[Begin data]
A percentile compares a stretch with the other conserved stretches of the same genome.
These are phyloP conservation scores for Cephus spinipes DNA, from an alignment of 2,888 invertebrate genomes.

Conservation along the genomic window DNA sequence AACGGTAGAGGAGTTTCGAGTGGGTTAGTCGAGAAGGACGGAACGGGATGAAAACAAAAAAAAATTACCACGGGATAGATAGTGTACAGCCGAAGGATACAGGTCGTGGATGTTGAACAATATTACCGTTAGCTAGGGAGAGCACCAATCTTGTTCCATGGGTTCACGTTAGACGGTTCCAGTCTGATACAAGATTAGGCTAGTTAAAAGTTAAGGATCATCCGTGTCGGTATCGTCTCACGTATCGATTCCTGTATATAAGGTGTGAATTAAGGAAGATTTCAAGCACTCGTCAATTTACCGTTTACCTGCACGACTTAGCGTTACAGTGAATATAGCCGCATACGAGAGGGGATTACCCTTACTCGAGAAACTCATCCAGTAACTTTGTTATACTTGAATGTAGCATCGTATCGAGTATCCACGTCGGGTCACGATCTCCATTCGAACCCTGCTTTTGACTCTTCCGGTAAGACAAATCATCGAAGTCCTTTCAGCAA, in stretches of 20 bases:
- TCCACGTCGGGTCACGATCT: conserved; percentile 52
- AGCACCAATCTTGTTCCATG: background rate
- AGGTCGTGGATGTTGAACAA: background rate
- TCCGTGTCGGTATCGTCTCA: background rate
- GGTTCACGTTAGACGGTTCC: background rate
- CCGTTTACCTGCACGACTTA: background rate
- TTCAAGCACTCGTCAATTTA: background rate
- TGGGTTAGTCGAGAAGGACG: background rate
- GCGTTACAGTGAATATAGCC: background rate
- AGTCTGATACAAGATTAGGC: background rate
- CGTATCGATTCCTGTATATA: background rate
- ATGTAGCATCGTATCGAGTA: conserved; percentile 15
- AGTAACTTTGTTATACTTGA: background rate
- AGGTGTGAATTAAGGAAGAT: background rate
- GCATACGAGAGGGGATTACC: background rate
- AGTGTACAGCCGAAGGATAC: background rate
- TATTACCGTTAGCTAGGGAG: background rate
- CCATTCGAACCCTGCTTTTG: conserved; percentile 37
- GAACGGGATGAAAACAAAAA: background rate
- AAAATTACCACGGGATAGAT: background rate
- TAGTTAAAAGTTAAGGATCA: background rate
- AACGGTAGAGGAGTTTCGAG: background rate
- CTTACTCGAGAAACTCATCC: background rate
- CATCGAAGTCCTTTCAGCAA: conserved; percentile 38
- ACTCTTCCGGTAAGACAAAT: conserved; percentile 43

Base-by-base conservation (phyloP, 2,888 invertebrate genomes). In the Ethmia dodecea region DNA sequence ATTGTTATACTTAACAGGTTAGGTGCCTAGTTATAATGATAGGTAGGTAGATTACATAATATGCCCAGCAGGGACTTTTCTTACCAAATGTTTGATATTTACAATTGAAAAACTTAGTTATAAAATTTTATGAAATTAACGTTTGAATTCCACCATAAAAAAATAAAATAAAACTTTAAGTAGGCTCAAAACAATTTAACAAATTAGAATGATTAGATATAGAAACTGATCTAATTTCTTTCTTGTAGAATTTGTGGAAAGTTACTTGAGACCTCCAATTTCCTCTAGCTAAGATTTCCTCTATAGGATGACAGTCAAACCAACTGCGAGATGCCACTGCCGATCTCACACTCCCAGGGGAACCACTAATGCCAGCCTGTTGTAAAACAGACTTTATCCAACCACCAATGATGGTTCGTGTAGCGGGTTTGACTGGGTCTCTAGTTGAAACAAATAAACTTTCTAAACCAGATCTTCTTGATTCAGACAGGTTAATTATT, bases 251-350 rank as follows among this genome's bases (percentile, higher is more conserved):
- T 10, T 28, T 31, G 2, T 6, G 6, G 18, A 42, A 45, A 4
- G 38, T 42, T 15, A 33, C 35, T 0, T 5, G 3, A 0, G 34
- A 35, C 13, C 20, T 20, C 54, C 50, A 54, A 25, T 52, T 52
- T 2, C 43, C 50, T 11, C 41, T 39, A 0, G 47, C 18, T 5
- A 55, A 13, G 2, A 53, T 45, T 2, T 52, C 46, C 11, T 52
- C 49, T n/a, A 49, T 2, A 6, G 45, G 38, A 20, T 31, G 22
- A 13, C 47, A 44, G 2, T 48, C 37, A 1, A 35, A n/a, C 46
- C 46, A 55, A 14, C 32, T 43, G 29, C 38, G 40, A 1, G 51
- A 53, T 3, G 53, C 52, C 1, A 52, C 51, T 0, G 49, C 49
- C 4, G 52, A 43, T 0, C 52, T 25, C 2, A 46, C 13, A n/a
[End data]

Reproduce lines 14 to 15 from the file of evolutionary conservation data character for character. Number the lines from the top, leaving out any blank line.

- CGTATCGATTCCTGTATATA: background rate
- ATGTAGCATCGTATCGAGTA: conserved; percentile 15